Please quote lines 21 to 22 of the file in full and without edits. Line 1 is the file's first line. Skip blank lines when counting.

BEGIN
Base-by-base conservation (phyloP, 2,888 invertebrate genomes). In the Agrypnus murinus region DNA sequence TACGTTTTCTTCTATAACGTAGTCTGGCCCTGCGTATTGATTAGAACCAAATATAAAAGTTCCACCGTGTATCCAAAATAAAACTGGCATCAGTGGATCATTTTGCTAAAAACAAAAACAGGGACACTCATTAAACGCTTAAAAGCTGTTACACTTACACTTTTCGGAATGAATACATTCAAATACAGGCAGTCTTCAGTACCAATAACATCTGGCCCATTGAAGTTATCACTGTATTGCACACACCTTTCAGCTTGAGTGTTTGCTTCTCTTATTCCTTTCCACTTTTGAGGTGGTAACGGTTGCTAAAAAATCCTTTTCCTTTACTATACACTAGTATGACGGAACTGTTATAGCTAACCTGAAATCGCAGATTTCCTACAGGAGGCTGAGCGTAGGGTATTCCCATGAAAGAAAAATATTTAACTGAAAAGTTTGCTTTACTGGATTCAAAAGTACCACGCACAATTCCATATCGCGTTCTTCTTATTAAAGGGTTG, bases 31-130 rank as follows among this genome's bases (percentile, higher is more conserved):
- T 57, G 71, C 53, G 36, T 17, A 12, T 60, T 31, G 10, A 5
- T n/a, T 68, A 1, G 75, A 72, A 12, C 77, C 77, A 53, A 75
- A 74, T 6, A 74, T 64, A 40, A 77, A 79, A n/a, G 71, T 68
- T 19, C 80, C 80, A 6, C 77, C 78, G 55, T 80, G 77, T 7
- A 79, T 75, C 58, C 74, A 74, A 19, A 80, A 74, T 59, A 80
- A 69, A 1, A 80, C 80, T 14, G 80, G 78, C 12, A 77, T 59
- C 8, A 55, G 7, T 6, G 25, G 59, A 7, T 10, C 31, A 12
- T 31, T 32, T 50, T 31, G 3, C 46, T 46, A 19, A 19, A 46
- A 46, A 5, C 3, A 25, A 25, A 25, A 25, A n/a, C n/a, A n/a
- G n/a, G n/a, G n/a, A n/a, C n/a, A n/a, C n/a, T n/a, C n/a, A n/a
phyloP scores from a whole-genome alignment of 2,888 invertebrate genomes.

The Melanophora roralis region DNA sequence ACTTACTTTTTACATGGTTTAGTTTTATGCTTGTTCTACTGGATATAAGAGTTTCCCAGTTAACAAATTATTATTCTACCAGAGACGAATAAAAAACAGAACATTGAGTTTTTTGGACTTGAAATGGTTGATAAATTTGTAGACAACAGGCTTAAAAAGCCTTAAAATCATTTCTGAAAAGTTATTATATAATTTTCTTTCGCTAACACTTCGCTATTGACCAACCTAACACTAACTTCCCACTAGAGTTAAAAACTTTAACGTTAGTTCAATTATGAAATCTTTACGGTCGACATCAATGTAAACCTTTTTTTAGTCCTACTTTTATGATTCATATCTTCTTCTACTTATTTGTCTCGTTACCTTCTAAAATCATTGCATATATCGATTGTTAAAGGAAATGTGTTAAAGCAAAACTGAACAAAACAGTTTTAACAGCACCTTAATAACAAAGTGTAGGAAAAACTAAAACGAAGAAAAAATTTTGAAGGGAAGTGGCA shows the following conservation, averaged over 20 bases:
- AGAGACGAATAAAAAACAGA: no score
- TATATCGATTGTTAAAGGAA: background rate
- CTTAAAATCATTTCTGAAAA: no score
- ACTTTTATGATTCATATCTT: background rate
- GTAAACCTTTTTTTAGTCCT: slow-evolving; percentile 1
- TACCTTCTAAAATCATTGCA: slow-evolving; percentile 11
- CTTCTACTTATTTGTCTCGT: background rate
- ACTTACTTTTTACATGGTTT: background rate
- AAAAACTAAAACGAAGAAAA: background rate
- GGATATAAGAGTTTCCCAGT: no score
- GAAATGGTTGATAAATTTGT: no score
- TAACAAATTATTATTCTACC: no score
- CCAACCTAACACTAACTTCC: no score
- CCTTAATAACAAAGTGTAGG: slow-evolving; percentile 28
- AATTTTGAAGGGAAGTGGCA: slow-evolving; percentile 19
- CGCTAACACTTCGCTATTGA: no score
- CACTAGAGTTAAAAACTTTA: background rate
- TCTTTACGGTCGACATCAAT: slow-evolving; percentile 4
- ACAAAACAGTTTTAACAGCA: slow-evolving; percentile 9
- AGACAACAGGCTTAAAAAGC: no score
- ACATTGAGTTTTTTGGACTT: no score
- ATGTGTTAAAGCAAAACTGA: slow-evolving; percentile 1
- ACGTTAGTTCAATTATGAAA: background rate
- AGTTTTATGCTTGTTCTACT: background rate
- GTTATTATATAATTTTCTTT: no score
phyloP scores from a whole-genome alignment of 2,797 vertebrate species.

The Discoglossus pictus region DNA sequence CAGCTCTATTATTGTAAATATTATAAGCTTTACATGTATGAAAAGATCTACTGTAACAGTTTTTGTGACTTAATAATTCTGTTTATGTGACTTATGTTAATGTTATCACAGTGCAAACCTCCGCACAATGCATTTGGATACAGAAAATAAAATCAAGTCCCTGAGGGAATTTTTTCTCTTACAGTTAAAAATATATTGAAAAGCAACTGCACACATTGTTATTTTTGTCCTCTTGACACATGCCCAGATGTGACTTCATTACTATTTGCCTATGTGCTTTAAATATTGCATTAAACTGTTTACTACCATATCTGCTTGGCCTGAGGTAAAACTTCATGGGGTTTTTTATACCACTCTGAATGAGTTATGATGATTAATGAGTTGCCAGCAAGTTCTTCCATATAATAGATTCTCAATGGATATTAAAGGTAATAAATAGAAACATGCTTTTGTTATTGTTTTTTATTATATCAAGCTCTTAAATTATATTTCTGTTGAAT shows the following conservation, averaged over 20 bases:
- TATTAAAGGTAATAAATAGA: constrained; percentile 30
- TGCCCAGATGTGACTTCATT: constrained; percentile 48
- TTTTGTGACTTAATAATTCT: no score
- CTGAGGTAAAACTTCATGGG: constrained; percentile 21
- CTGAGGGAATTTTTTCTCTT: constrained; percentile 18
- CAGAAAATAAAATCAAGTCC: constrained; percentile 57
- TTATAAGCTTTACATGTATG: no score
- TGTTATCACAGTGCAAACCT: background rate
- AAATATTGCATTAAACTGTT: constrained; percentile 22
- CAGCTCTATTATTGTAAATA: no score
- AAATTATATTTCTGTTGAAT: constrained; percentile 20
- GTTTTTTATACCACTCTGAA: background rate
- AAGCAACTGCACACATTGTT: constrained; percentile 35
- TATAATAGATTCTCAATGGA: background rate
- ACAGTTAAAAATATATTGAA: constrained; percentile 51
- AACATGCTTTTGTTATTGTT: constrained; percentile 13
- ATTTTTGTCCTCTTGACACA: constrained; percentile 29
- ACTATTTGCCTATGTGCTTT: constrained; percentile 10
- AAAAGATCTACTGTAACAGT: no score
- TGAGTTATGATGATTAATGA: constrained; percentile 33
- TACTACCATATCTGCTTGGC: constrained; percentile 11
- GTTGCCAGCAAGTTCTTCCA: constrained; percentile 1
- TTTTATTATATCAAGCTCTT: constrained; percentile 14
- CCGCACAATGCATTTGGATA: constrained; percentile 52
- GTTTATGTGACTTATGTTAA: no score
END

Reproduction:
- ACTTACTTTTTACATGGTTT: background rate
- AAAAACTAAAACGAAGAAAA: background rate